• Sysling, Fenneke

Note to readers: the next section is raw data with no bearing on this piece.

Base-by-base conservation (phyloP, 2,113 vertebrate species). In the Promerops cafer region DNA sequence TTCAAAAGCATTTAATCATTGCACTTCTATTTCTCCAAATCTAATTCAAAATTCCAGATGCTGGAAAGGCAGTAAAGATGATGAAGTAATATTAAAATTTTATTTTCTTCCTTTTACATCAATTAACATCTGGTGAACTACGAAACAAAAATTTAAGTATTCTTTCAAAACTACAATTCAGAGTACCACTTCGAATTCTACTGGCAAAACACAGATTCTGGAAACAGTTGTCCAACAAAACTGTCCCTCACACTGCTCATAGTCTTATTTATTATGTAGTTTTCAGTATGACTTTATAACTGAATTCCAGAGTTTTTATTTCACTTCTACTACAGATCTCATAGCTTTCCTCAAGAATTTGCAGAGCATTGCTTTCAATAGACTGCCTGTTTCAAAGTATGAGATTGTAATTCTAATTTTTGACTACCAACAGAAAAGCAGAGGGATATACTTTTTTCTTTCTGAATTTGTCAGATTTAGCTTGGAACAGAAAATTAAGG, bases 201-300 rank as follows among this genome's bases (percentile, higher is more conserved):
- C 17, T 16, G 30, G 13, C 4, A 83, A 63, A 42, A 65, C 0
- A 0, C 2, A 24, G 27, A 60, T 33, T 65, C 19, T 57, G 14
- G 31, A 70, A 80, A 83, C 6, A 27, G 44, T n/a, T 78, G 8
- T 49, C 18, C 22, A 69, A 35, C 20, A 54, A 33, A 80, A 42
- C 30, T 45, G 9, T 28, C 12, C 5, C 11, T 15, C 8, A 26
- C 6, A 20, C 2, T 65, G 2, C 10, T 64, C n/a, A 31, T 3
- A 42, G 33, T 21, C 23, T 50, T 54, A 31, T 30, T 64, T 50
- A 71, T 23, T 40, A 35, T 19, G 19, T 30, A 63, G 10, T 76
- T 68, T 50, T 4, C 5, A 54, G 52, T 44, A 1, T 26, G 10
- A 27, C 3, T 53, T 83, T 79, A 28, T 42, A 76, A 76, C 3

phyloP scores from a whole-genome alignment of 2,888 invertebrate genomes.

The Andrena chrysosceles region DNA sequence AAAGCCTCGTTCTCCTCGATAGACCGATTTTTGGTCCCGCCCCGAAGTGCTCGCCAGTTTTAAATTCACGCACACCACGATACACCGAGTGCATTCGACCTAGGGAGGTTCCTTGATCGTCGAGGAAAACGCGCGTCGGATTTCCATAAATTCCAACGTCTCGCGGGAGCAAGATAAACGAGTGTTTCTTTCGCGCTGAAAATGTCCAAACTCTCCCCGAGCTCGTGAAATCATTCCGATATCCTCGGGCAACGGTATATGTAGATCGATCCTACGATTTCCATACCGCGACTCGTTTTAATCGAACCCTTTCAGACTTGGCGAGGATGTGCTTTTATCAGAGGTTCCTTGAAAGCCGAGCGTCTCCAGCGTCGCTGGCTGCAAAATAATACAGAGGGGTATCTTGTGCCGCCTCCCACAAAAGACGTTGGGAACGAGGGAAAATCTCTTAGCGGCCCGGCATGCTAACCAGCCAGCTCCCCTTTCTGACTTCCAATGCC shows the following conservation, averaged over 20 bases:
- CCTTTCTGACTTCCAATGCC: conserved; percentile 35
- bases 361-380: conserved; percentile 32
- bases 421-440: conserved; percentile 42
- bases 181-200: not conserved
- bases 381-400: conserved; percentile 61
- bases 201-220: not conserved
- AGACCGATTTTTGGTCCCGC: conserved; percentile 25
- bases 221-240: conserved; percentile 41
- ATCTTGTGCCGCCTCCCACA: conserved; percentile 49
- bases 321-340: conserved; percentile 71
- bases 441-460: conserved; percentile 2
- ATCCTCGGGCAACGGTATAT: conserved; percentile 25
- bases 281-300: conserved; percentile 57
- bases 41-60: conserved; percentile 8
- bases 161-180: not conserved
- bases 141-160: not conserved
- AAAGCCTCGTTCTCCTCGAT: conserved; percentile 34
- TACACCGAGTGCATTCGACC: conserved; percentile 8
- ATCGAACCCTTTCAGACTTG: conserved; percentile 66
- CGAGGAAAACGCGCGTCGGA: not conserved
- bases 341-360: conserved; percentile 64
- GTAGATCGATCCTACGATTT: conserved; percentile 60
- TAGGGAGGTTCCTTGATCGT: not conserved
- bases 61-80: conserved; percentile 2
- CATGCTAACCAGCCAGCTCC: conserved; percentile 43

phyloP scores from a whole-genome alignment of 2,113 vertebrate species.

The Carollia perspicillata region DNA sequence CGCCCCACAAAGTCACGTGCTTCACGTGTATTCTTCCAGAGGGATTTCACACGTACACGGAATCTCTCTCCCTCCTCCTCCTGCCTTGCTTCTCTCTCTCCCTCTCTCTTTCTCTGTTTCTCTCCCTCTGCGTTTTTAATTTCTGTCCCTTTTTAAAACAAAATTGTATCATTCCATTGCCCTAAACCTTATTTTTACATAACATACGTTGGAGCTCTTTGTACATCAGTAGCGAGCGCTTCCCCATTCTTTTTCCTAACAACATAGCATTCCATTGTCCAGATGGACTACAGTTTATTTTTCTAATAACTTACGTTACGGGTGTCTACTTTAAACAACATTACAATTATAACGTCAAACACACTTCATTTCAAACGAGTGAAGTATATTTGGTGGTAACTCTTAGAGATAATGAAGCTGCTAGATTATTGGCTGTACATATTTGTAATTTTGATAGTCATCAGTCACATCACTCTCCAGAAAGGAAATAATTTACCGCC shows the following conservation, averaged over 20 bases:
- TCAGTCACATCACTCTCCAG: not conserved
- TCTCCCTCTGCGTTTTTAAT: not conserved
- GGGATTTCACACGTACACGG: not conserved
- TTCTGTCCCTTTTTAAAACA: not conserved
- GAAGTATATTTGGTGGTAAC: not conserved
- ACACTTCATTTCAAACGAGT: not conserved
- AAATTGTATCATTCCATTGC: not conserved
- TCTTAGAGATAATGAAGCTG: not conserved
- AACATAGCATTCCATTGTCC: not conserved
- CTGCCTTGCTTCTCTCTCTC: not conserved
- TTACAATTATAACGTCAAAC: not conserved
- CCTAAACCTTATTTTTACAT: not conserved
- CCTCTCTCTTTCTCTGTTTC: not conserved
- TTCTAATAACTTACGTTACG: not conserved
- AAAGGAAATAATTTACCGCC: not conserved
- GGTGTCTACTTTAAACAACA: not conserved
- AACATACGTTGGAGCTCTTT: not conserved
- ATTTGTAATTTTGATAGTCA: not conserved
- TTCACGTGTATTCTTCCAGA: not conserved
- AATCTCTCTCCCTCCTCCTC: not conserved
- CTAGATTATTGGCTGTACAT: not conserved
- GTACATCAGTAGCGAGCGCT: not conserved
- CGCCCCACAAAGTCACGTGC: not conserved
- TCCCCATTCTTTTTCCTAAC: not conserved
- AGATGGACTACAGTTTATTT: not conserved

This article introduces the papers contained in this special issue and explores a new field of interest in the history of science: that of measurement and self-making. In this special issue, we aim to show that a focus on self-tracking and individualized measurement provides insight into the ways technologies of quantification, when applied to individual bodies and selves, have introduced new notions of autonomy, responsibility, citizenship, and the possibility of self-improvement and life-course decisions. This introduction is an exploratory history of measurement and self-making, and it provides a discussion of self-tracking in the past as part of the genealogy of present-day digital self-tracking technologies. It concludes that a focus on measurement and self-making highlights the relationship between measurement and morality, the making of the ideal of an autonomous self, capable of improvement, and the relationship between autonomy and surveillance.